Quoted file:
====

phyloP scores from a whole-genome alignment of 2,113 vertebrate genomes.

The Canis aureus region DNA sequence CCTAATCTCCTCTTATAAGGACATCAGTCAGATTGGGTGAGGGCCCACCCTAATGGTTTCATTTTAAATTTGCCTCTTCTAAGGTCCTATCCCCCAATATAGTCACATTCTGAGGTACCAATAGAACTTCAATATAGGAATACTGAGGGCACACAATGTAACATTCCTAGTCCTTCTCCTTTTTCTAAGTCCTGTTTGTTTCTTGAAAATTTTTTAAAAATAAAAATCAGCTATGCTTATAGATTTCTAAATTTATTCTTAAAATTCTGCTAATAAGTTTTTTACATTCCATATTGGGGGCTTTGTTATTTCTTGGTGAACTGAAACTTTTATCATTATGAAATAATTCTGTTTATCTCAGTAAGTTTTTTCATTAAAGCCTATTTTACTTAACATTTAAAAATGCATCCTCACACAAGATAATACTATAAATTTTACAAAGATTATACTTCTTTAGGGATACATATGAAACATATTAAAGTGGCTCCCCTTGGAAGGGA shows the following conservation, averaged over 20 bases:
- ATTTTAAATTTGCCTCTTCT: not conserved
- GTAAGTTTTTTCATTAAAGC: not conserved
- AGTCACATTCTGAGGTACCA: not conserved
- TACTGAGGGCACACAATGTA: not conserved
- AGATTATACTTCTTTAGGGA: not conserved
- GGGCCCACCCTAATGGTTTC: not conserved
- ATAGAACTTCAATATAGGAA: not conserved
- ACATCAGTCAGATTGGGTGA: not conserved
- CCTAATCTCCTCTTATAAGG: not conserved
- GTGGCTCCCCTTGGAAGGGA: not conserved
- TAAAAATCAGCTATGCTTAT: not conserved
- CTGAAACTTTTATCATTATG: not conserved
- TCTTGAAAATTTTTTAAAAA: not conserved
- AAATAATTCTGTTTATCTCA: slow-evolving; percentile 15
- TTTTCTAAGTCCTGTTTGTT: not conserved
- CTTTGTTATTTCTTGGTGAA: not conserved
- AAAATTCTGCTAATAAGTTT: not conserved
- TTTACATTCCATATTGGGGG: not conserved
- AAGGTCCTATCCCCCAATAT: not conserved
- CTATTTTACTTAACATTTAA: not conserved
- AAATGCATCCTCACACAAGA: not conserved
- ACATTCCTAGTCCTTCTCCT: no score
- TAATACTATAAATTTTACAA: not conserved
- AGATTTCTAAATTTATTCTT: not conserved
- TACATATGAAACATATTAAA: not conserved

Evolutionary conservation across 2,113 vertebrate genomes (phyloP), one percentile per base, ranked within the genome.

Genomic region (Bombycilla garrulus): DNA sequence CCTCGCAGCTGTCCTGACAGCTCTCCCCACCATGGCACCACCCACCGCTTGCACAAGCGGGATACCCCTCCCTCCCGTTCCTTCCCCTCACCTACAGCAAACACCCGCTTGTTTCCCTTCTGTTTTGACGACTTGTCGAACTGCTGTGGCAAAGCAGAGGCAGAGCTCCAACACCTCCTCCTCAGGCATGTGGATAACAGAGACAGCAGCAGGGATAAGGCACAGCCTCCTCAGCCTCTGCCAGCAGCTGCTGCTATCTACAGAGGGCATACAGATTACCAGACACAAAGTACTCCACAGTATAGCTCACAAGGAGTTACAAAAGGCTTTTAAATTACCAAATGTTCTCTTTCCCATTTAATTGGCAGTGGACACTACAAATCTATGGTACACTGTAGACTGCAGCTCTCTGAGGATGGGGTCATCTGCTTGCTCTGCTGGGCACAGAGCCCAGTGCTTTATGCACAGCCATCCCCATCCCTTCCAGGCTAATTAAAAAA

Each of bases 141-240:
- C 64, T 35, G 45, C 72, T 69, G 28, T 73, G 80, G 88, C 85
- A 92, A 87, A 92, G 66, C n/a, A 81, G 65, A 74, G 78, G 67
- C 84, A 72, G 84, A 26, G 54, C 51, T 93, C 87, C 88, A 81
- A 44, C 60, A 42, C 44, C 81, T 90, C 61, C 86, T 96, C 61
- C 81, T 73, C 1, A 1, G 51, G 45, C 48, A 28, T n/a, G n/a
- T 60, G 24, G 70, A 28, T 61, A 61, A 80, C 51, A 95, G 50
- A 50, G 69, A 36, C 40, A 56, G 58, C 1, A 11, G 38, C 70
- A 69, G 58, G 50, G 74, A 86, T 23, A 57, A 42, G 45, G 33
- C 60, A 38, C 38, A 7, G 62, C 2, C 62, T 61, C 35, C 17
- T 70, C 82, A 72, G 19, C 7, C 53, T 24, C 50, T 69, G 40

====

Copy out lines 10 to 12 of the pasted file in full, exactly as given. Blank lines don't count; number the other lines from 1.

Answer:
- ACATCAGTCAGATTGGGTGA: not conserved
- CCTAATCTCCTCTTATAAGG: not conserved
- GTGGCTCCCCTTGGAAGGGA: not conserved